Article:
Cultural tactics:  Manage surface residues and till the soil when necessary to prevent slug buildup. Drain waterlogged areas in and around crop fields when possible, or use abrasive materials such as sand in wet areas not under crop production. Limit irrigation or overhead watering during weather with frequent rainfall – use a soil moisture meter or other devices to accurately determine crop irrigation needs. Since slugs seem to like certain crops (e.g., soft-leaf brassicas), crop rotation, early planting, and timely harvest may help reduce the overall population levels.

Natural enemies:  Ground-dwelling carabid beetles are aggressive predators of slugs, but not sufficient to provide control in the environmental conditions that favor slugs in the first place. Nemaslug, sold commercially by BASF in the Eurpoean market, is an organic control option that uses endoparasitic nematodes to destroy slugs.

Molluscicides: Slugs are not insects; so many insecticides do not provide control. Commercial snail and slug-control materials typically contain:

  • Iron phosphate (e.g., Sluggo by Montery, OMRI-certified; Bonide Slug Magic for Gardens),
  • Volatile oil blend (Monterey All Natural Snail & Slug Spray),
  • Diatomaceous earth with amorphous silica (Perma-Guard Crawling Insect Control)
  • Bait premix of iron phosphate and spinosad (Bug-N-Sluggo by Certis, Monterey Sluggo Plus)
  • Sulfur (Bug-Geta by Ortho)
  • Metaldehyde (Southern Ag Snail & Slug Bait, Deadline Mini-Pellets)
    slugs on cabbage - ayanava majumdar.JPG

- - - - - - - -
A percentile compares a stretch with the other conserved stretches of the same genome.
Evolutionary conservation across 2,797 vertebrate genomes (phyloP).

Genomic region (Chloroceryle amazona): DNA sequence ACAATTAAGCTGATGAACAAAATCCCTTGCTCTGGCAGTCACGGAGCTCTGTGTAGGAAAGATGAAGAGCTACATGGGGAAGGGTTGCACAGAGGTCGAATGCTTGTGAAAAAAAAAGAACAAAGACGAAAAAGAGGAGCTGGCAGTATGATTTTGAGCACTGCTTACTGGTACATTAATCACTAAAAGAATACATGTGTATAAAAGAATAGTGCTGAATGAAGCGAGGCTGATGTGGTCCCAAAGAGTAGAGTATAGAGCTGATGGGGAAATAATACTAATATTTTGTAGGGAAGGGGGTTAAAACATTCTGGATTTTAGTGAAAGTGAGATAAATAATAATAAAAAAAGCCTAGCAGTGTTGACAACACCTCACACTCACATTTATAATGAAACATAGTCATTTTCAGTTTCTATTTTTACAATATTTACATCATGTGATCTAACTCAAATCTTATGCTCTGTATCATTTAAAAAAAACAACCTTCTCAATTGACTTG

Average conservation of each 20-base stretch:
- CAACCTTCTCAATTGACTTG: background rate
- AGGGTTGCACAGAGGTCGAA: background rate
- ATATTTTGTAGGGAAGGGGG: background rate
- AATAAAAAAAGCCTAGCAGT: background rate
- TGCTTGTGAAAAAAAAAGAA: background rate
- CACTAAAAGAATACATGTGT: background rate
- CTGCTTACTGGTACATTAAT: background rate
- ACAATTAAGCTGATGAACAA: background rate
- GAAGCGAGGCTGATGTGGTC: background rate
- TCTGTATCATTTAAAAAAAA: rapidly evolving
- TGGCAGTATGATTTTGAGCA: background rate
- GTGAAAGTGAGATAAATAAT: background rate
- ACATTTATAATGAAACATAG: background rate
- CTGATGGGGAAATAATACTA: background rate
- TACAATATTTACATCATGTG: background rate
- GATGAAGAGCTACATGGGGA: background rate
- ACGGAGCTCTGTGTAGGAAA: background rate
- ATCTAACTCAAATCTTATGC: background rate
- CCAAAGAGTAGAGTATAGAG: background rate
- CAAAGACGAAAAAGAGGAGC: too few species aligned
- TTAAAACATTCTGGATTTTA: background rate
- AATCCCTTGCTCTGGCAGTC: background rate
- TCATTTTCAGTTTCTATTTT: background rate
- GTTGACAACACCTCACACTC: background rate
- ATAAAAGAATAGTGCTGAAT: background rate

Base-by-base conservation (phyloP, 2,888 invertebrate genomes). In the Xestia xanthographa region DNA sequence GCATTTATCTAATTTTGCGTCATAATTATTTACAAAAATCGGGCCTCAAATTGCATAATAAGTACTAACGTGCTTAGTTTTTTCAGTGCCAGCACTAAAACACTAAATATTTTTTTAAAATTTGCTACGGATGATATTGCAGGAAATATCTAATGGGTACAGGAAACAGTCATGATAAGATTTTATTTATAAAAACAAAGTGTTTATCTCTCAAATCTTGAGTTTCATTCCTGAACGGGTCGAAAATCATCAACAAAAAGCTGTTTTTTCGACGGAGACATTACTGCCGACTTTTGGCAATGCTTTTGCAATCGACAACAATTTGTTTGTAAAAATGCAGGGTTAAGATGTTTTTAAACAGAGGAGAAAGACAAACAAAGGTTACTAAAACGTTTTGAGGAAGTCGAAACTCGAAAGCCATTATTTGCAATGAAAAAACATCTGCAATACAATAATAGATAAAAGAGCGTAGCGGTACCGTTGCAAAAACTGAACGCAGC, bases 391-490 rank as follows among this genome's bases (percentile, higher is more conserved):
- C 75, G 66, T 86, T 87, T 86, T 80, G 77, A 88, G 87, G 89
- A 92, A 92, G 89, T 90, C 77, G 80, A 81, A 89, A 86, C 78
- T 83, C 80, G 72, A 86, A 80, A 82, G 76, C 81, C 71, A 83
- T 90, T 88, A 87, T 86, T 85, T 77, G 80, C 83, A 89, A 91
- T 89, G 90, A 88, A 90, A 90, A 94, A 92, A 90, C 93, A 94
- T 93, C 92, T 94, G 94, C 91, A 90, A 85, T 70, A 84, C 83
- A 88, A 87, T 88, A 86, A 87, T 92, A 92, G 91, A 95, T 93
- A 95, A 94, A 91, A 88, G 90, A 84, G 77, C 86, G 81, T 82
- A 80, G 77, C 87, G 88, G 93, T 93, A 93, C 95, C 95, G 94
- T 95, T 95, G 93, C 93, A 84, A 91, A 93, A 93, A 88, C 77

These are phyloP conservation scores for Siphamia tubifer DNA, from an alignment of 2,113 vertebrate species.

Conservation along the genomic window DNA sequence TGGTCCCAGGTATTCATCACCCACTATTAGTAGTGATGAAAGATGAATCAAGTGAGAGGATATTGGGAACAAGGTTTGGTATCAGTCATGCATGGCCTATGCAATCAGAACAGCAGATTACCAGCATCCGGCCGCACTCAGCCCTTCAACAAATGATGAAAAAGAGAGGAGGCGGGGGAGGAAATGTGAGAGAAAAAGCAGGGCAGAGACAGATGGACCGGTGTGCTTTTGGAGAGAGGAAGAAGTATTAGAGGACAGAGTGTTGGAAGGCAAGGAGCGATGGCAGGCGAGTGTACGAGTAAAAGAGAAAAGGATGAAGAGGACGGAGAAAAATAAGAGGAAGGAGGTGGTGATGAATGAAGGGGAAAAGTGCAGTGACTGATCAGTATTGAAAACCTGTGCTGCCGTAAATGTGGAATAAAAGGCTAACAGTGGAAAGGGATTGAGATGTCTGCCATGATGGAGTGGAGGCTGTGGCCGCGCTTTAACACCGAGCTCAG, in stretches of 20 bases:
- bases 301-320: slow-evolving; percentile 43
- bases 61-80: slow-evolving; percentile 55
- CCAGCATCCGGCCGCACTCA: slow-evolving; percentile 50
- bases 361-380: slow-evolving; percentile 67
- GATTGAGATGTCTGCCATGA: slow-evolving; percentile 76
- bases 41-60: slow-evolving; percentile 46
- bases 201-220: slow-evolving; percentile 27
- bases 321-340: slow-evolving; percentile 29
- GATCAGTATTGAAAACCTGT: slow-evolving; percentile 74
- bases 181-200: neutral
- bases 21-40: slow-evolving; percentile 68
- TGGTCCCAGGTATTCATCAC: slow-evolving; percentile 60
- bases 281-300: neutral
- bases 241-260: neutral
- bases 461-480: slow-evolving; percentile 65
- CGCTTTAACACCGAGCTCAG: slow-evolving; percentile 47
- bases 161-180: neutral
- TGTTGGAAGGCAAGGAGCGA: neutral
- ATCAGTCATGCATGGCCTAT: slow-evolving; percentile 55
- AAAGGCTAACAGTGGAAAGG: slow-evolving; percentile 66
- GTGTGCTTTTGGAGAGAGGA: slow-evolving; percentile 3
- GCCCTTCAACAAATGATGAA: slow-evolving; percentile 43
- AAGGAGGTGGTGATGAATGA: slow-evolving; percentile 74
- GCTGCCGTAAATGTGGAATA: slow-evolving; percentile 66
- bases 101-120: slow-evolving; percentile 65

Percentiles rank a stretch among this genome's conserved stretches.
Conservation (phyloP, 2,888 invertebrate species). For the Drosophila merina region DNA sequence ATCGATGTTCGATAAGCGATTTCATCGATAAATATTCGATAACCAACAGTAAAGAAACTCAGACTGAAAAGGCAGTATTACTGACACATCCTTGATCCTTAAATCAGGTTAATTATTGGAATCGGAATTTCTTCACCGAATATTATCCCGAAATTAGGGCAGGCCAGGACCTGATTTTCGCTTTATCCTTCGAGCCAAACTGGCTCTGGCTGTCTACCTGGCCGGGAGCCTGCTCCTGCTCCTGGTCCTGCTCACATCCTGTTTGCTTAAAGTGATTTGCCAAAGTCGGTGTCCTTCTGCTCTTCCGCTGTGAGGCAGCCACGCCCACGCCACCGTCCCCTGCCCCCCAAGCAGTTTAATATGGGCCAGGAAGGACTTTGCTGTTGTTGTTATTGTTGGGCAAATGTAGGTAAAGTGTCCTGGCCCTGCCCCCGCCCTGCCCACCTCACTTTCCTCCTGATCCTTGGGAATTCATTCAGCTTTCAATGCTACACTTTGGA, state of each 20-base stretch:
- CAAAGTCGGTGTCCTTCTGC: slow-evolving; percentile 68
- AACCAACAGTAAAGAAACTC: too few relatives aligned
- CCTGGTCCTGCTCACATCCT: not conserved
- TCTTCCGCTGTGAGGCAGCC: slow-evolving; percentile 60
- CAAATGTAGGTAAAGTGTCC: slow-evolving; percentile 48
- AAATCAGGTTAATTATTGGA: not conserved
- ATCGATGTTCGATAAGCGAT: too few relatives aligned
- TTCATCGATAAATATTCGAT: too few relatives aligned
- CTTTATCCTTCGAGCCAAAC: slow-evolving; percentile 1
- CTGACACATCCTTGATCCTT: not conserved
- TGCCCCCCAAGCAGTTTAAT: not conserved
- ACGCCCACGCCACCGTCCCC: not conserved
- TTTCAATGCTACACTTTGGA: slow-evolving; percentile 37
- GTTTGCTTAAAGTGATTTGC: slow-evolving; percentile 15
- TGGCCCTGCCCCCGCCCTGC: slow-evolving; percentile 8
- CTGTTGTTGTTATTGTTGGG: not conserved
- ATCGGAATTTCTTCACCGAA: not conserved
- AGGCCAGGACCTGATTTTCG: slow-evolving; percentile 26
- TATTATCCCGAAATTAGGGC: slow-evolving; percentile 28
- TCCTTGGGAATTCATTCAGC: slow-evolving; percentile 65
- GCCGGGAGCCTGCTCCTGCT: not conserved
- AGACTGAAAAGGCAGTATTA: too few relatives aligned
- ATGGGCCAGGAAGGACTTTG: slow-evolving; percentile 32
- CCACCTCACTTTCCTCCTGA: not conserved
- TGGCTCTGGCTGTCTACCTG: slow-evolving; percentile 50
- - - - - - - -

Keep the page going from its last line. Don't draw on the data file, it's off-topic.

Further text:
cabbages infested with slugs

     

    The drawbacks for some of the listed formulations is the high cost, low availability, and restricted crop uses. Multiple applications of products may also be needed for sustained effect. Always read the product label and/or consult the manufacturer before using molluscicides on high-value crops, since field research-data is very limited for many products. Check the OMRI symbol for organic farming use. Contact Alabama Extension Regional Extension Agent for correct pest identification and development of IPM plan.  

References:

Ayanava Majumdar,

Extension Entomologist & State SARE Program Coordinator

Young Anglers Funshop to be held Thursday, June 23, 2016

young man learning to remove fish from hook
From 2015 Young Anglers Funshop

Have fun while learning about Types & Parts of Fish, Lures, Baits, Knots & Hooks, Casting, Fishing Ethics and Action Fishing at the 2016 Young Anglers Funshop.  Click this link for more information and download the registration form.  Young Anglers Education Workshop – June 2016- Flyer and Registration Form (new)